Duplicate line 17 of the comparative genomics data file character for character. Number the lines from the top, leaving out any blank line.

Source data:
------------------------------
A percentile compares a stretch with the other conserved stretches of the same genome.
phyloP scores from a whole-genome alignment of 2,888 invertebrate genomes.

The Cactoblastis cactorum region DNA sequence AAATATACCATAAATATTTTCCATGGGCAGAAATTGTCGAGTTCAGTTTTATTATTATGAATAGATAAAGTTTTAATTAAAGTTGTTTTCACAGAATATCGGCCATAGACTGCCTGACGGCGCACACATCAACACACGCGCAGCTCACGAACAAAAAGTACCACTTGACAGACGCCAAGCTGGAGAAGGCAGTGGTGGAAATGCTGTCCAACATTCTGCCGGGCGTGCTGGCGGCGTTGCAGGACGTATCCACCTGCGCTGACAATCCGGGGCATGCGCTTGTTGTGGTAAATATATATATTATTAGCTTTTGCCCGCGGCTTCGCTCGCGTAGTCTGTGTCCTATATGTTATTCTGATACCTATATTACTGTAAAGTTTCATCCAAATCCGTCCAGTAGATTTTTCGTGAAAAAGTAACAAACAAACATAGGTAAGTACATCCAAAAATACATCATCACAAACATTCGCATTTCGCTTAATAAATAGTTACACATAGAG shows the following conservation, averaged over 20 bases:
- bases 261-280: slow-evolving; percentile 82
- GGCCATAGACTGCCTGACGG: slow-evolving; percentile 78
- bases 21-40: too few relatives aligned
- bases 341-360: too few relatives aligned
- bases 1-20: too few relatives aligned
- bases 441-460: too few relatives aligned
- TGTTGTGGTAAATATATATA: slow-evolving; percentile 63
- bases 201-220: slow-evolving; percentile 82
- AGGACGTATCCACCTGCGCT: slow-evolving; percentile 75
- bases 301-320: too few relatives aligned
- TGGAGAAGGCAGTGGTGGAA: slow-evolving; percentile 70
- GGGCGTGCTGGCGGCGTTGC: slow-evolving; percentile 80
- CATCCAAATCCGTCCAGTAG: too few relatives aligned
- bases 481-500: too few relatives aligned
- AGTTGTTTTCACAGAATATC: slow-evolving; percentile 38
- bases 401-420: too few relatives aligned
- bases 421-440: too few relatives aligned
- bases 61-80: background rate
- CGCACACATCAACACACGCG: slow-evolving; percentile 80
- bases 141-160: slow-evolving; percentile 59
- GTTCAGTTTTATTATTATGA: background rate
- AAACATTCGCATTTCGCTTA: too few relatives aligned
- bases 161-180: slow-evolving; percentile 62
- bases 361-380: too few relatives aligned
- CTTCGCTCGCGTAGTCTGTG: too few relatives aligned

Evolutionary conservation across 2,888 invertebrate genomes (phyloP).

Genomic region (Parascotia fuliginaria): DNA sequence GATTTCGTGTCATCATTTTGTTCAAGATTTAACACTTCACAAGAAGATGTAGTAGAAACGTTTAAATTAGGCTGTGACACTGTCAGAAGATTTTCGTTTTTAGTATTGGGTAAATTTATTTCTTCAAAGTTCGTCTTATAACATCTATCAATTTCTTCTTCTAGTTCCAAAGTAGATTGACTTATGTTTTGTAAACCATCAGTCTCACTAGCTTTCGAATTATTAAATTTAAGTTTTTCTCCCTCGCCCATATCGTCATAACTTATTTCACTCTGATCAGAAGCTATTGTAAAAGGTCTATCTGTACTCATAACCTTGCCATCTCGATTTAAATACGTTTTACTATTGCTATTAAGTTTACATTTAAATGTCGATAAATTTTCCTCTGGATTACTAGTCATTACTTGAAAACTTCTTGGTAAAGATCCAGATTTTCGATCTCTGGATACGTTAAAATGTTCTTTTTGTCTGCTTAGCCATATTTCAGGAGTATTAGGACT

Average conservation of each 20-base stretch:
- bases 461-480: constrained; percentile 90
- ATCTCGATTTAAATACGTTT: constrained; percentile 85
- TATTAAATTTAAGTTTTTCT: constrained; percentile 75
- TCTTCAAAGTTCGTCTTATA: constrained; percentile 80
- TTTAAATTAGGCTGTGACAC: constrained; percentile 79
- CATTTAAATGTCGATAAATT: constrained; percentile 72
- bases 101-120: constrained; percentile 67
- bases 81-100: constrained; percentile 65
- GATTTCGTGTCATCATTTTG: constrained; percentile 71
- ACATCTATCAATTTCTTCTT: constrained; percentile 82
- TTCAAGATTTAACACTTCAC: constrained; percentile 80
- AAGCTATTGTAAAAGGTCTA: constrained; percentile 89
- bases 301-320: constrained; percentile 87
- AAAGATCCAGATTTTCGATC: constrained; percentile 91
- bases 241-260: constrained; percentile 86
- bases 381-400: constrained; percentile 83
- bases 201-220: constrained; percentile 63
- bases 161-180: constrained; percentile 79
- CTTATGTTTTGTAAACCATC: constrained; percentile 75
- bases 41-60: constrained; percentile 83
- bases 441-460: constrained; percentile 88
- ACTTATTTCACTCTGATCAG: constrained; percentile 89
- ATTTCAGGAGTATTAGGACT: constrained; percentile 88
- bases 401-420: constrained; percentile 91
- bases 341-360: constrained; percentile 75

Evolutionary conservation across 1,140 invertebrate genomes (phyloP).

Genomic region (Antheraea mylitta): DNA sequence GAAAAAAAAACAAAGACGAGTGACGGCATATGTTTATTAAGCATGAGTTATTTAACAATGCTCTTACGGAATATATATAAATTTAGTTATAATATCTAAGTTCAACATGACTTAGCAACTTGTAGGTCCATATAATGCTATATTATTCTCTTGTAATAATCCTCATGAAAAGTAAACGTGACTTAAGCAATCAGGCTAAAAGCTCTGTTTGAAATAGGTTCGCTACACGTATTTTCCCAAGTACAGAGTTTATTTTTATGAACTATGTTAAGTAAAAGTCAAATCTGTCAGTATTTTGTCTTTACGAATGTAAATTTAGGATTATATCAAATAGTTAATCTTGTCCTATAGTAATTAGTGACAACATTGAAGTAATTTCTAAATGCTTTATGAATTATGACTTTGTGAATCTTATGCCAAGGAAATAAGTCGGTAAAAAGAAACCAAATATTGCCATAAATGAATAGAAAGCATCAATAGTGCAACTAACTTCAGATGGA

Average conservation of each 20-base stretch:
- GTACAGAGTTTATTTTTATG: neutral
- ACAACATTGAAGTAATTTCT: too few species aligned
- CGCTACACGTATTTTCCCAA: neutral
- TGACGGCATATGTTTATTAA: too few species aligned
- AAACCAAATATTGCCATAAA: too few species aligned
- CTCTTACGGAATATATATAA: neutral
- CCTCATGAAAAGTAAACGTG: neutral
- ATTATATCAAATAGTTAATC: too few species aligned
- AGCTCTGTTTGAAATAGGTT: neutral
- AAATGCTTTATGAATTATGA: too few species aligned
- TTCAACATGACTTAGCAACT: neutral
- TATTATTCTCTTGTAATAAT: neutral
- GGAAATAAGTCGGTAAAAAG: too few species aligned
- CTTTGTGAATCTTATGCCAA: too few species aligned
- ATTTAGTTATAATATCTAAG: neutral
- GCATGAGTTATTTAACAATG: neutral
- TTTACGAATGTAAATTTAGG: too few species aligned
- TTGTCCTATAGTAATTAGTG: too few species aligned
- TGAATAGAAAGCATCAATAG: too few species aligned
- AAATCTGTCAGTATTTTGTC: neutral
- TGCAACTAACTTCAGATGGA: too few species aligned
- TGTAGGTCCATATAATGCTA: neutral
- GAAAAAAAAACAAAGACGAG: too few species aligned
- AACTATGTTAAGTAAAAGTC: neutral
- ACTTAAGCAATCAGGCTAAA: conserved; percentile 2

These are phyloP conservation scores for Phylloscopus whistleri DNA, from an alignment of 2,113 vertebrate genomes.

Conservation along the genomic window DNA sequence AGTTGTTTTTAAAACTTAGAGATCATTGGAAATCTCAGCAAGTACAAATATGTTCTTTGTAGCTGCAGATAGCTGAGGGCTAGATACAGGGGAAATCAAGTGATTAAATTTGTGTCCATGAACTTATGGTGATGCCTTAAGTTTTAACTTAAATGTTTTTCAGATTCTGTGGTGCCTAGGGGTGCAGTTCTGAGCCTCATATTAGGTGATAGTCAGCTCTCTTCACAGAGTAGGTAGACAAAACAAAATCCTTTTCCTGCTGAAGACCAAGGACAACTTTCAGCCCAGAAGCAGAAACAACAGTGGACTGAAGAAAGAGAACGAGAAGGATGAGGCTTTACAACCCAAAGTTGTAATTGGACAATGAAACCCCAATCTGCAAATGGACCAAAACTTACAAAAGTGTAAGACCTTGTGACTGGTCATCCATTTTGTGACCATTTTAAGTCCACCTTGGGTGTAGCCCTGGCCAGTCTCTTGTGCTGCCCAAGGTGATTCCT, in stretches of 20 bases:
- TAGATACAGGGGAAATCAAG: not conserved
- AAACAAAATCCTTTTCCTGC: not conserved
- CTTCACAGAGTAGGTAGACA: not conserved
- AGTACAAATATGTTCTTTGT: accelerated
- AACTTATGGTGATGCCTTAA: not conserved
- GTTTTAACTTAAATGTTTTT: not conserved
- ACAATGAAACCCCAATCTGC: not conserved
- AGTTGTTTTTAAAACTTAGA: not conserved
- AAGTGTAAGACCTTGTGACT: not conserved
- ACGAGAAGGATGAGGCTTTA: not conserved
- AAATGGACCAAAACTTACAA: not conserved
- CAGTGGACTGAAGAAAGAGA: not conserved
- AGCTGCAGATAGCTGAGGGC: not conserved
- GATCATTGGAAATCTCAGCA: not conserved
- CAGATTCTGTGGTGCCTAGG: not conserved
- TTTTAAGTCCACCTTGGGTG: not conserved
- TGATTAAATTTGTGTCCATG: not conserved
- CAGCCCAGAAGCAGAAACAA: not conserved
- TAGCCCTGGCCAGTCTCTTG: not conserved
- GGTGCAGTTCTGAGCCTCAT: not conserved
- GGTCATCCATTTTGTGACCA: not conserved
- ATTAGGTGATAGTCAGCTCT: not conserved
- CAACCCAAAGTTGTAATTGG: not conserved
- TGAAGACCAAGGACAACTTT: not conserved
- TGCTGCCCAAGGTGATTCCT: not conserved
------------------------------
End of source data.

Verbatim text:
- bases 481-500: too few relatives aligned